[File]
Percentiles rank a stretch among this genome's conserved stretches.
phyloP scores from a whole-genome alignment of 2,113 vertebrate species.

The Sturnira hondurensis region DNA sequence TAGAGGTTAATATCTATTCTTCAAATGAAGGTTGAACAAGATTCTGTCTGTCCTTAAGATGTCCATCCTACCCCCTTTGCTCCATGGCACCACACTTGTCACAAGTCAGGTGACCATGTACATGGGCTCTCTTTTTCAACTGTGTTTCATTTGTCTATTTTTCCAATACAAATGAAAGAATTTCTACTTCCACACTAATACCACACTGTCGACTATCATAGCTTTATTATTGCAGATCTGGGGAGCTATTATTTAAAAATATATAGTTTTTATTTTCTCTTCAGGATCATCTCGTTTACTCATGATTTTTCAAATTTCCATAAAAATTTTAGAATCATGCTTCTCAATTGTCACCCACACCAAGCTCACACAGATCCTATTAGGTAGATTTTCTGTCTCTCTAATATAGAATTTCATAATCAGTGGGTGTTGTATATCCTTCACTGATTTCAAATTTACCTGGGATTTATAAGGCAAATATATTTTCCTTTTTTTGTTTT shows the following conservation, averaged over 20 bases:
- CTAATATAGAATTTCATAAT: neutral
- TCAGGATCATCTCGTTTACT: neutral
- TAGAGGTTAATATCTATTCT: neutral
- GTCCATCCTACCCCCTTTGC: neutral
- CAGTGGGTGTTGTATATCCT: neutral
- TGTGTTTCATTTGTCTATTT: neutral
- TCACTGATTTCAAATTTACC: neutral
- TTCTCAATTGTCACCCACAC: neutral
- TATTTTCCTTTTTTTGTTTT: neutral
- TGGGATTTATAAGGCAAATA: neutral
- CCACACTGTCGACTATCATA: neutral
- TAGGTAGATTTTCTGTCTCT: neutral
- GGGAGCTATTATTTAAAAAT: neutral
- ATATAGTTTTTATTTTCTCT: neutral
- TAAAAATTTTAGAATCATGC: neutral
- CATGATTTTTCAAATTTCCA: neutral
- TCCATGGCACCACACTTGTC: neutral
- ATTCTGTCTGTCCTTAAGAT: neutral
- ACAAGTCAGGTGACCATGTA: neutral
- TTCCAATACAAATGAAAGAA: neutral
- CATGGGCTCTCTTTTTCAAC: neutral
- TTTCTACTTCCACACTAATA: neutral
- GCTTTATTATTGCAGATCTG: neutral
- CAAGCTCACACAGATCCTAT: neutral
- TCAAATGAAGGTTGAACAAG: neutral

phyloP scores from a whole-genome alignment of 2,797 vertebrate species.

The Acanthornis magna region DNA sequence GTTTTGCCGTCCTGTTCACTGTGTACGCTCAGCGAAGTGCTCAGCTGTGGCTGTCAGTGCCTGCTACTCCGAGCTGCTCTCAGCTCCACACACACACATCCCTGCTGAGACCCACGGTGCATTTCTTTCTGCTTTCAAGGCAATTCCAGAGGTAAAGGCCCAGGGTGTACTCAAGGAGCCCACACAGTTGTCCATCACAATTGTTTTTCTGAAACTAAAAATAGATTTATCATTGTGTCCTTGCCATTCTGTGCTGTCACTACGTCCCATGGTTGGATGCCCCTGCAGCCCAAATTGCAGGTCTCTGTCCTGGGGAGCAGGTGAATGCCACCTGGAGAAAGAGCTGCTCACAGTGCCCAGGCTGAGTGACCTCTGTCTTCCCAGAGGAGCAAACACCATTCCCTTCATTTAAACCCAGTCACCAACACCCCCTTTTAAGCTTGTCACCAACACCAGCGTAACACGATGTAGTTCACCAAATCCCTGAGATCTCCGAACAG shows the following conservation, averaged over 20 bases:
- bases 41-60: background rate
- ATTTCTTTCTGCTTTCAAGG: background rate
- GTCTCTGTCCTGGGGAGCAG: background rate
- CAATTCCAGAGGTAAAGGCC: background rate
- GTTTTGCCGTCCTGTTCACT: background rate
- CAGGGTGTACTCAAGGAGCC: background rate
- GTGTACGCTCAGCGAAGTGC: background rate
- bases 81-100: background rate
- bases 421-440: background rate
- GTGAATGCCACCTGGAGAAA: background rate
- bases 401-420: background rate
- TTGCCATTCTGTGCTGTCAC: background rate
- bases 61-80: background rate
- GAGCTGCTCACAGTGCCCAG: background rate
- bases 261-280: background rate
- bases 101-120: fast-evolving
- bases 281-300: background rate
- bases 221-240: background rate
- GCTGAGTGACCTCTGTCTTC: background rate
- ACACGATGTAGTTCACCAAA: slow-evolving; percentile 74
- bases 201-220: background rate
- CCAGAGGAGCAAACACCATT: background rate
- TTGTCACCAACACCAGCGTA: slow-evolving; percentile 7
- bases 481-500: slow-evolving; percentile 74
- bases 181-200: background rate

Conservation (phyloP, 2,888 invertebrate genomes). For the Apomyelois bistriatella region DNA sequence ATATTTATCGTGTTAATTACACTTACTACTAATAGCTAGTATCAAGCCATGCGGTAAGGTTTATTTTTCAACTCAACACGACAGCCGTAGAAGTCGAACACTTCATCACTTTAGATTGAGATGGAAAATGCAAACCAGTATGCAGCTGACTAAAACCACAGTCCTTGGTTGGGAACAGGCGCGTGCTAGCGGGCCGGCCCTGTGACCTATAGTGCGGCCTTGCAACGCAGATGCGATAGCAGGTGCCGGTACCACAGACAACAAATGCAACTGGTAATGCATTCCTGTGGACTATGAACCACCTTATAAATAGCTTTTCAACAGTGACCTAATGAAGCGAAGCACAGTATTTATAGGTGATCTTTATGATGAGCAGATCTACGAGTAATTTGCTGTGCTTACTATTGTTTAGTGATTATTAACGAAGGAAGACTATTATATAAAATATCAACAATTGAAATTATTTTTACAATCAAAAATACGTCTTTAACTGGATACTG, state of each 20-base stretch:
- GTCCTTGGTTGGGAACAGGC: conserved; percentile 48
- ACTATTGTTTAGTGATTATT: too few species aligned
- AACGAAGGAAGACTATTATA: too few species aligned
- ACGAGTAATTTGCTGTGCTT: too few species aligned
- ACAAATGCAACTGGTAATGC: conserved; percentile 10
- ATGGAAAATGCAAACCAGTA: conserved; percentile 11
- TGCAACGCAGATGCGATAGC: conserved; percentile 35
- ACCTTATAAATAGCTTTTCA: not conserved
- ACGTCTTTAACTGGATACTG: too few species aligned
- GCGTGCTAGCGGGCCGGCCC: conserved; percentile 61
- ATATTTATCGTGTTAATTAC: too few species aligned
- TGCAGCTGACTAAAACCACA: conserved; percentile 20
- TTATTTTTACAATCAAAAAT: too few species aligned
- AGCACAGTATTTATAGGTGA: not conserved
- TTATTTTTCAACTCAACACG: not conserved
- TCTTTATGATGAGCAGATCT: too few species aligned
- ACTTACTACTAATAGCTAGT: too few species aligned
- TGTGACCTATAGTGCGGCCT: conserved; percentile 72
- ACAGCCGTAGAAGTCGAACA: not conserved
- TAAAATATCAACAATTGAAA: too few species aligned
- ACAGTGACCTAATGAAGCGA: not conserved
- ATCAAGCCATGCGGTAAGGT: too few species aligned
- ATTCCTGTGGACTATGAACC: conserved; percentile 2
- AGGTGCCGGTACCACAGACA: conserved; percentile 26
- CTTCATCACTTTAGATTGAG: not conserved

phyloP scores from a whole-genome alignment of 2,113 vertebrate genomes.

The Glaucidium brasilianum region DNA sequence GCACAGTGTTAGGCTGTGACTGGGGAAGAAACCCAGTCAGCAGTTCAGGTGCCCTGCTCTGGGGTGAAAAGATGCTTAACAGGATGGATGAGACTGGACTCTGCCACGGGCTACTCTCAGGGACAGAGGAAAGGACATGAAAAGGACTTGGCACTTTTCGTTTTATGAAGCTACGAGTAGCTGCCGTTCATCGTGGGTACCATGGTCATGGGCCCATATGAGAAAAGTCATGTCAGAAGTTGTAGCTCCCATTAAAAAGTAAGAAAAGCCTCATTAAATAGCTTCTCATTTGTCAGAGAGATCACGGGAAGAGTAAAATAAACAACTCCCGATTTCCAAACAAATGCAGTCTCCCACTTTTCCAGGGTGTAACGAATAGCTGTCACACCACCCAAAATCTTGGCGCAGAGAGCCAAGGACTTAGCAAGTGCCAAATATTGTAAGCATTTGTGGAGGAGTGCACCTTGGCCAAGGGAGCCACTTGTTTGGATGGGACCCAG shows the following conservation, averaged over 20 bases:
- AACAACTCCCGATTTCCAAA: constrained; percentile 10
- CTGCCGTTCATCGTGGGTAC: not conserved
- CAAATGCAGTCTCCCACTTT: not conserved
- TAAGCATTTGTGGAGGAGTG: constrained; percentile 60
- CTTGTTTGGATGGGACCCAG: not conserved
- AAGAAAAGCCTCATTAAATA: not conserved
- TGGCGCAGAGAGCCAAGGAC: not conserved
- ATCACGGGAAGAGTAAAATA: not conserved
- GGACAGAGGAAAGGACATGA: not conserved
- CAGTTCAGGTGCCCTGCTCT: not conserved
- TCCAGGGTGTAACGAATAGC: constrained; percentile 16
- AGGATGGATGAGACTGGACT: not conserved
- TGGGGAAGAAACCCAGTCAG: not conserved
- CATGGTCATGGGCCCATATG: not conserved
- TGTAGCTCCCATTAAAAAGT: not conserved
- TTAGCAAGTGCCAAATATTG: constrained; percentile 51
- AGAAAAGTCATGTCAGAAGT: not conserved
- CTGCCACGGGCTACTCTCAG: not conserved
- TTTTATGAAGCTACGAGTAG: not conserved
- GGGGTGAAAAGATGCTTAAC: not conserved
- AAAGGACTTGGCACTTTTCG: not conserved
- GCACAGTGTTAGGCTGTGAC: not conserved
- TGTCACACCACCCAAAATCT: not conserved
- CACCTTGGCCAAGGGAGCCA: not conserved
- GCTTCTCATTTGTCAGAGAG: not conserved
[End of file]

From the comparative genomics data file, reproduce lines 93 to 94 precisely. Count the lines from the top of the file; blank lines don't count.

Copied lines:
- CAGTTCAGGTGCCCTGCTCT: not conserved
- TCCAGGGTGTAACGAATAGC: constrained; percentile 16